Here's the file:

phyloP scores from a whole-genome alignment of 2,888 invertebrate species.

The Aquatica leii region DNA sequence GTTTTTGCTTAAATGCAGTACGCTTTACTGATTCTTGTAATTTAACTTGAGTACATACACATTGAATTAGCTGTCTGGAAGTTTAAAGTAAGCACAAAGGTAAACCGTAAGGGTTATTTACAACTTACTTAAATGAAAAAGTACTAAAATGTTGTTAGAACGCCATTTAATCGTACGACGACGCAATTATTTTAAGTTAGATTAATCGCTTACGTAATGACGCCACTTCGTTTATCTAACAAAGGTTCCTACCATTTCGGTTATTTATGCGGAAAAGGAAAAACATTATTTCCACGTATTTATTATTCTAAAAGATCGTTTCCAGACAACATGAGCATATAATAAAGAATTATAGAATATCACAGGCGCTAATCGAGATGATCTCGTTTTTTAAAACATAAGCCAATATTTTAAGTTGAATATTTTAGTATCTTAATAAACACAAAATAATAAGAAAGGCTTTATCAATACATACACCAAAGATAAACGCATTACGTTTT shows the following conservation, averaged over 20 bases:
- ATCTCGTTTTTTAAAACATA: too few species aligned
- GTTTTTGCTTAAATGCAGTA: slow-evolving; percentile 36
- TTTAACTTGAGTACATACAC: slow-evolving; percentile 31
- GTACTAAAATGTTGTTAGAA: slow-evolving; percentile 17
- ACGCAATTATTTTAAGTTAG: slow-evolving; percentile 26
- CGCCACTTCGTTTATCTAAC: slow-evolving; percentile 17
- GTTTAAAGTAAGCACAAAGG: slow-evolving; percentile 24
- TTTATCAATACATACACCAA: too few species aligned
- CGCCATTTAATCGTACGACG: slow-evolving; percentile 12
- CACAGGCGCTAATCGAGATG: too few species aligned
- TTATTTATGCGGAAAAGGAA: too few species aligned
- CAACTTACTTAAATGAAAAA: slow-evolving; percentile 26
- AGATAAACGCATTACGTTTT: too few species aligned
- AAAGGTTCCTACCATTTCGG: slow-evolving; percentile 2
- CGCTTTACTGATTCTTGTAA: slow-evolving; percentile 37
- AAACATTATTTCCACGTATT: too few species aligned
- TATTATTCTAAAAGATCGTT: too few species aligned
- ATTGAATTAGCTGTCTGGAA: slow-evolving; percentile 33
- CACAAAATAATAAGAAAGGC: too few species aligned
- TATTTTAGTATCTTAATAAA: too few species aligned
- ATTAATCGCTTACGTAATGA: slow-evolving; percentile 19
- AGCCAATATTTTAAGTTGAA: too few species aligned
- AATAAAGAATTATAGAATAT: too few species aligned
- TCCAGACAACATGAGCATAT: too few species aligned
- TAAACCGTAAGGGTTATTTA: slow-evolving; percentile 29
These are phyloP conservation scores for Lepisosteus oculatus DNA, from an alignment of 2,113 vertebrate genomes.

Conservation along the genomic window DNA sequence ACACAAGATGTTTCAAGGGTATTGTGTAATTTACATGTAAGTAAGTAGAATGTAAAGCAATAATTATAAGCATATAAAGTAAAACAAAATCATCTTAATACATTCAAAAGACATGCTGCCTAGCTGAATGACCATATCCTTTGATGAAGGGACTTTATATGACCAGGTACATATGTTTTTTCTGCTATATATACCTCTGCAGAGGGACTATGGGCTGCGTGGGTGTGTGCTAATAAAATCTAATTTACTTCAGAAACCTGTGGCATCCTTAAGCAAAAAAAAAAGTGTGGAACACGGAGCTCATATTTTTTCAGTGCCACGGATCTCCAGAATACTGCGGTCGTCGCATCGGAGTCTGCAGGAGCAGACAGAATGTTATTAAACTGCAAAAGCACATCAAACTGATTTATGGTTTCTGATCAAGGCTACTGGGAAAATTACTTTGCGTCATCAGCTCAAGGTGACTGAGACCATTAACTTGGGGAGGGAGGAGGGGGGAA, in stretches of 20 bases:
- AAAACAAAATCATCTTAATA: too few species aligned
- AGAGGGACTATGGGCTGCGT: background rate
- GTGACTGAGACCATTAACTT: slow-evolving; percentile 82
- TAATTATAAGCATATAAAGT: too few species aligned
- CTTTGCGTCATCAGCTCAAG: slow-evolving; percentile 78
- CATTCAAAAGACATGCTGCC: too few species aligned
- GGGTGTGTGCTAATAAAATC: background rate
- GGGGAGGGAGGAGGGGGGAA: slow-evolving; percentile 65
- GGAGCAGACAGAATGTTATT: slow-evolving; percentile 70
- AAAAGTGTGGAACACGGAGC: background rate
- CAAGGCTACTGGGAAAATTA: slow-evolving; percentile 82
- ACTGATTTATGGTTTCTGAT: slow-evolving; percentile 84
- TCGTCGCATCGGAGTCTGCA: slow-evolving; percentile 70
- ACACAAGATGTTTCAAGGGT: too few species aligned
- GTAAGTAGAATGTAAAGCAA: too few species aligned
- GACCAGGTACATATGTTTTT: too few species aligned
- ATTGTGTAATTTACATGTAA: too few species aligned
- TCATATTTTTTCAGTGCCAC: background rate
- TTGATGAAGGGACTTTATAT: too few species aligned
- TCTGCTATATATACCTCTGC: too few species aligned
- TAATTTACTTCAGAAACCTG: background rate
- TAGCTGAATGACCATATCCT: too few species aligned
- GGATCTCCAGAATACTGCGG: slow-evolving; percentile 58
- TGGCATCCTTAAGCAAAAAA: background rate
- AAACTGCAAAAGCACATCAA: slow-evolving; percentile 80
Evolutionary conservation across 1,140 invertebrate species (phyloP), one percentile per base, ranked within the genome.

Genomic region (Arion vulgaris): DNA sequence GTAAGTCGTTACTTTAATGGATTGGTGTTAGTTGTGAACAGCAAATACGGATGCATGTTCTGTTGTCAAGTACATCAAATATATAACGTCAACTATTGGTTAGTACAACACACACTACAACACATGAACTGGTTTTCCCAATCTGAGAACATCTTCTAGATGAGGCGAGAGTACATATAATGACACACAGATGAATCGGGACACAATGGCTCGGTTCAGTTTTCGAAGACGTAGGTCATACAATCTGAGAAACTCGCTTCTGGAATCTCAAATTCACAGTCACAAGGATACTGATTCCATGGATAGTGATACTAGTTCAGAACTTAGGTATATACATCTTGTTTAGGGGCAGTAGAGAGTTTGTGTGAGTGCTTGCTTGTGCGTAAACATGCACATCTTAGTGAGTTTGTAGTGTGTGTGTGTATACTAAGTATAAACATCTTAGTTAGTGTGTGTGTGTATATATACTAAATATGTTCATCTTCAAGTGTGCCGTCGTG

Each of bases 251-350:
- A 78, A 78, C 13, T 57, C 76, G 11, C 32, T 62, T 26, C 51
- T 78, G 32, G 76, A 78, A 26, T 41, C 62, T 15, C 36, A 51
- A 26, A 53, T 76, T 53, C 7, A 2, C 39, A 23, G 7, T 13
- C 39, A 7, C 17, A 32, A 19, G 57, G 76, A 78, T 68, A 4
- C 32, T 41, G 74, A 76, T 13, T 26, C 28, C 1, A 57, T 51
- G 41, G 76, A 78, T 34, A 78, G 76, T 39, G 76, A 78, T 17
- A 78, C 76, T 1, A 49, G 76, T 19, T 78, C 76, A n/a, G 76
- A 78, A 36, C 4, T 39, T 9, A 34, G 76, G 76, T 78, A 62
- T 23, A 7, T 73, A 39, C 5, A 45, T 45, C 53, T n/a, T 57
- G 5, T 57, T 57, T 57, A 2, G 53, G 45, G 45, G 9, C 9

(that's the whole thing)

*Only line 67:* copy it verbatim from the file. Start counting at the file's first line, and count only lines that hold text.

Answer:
- G 5, T 57, T 57, T 57, A 2, G 53, G 45, G 45, G 9, C 9